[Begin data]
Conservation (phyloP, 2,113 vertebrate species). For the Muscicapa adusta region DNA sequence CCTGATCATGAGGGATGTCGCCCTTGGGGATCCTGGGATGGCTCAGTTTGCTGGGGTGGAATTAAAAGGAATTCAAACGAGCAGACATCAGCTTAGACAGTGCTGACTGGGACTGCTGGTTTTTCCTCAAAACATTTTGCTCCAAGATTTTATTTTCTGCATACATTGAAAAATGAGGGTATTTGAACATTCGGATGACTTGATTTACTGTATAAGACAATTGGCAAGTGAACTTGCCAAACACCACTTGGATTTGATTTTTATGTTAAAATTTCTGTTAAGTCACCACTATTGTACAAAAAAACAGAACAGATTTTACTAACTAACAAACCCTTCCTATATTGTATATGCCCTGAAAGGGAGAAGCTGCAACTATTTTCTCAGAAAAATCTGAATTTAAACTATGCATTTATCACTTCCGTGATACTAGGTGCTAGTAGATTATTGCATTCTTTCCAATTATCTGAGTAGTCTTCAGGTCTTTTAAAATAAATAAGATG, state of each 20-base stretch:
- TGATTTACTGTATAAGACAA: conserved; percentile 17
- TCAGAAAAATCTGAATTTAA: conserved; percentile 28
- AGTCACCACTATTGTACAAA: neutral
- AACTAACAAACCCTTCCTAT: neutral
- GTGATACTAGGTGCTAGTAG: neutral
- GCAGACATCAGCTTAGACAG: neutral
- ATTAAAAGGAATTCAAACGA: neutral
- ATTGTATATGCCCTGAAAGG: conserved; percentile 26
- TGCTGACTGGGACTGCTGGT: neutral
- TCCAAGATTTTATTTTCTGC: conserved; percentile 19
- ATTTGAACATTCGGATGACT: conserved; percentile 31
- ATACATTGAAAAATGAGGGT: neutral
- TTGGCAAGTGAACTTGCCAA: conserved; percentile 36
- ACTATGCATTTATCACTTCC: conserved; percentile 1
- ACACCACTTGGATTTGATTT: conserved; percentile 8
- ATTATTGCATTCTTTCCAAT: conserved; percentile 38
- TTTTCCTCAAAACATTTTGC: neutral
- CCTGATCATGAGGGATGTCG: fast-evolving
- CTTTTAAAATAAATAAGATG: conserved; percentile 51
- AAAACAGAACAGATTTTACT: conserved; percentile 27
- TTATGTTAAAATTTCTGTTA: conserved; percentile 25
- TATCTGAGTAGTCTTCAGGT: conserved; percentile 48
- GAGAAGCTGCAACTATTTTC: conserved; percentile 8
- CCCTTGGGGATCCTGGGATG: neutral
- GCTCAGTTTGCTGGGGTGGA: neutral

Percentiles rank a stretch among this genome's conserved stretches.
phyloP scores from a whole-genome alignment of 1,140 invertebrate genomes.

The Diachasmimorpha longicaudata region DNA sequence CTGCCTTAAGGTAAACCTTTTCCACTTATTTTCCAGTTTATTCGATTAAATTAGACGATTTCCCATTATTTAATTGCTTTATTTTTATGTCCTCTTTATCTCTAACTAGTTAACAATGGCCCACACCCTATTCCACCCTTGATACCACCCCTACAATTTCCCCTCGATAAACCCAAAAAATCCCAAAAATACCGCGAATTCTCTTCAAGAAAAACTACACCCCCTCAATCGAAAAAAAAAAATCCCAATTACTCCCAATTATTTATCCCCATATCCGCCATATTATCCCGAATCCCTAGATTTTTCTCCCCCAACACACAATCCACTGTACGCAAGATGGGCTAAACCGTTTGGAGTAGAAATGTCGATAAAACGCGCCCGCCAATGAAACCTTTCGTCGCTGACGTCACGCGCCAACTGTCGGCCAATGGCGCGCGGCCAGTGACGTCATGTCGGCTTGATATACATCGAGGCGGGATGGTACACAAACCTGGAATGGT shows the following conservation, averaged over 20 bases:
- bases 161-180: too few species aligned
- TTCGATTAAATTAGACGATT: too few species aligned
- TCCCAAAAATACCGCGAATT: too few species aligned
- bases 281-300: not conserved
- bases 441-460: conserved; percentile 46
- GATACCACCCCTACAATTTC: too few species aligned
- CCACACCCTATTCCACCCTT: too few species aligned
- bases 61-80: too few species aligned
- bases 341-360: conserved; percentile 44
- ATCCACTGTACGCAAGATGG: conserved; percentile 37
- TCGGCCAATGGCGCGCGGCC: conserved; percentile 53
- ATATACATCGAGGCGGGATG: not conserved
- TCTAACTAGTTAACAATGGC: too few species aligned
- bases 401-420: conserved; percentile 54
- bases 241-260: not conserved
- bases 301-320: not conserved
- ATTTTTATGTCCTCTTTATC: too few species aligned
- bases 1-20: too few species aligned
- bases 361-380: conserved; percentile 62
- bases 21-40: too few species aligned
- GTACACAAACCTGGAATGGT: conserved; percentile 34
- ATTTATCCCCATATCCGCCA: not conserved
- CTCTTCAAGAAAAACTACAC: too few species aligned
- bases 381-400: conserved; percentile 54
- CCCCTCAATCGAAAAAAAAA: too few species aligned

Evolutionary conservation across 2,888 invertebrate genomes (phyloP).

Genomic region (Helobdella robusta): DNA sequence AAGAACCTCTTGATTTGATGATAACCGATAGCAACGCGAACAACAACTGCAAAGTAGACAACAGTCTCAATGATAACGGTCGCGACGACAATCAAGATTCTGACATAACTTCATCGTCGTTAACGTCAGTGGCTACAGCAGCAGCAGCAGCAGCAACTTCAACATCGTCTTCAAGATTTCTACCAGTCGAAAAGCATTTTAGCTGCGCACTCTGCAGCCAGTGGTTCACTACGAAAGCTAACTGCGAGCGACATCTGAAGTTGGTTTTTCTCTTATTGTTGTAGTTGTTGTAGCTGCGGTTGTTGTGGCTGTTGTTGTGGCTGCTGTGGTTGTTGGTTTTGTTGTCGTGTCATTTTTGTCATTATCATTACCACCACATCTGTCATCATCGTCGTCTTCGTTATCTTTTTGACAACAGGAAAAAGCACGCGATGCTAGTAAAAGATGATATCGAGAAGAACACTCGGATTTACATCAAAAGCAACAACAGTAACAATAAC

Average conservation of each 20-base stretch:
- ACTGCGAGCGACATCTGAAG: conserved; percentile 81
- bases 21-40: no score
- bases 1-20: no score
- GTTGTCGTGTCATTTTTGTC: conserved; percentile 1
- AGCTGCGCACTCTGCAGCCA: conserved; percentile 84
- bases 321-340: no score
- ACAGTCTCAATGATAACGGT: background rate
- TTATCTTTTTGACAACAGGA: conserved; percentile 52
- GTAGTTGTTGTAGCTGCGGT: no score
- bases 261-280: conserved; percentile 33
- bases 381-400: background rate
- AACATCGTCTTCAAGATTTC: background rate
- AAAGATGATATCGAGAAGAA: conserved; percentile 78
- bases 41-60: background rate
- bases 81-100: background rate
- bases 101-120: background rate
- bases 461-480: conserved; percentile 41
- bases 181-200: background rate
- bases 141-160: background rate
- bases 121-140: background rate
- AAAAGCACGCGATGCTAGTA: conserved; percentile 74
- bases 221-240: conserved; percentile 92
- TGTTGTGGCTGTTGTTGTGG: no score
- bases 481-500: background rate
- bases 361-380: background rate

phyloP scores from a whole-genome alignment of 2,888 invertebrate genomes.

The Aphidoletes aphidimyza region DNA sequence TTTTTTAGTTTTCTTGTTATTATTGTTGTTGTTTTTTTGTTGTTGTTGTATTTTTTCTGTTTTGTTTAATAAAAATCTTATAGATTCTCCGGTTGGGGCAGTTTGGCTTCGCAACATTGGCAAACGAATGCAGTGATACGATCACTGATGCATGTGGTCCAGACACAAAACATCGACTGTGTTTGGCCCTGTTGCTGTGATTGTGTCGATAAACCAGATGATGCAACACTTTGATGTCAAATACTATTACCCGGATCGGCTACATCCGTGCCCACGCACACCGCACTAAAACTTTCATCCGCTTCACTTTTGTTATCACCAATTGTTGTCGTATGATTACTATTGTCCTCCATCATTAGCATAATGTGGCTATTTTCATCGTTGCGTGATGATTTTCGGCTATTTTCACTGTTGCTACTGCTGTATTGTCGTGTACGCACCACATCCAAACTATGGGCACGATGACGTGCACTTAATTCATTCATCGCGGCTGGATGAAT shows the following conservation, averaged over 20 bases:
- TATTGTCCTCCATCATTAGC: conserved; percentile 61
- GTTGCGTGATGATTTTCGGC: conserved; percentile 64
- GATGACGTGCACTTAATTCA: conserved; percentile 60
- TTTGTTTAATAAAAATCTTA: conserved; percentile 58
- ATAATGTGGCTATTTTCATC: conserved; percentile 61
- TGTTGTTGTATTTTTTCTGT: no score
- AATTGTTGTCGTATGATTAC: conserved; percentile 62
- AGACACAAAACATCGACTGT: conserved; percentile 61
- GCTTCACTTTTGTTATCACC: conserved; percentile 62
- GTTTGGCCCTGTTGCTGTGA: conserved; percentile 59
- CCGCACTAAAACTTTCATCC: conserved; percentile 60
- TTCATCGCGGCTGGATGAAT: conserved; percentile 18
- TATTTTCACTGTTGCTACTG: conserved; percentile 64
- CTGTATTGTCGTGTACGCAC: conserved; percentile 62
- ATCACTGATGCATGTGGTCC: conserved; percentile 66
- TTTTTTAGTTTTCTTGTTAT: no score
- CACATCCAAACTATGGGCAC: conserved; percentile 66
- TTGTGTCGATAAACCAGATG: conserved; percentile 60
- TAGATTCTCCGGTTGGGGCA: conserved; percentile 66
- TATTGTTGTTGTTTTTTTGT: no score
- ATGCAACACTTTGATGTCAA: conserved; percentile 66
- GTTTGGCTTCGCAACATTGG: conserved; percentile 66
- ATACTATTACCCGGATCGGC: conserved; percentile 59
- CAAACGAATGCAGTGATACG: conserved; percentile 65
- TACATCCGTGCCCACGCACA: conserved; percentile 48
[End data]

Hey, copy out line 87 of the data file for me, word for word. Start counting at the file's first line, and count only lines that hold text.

- GATGACGTGCACTTAATTCA: conserved; percentile 60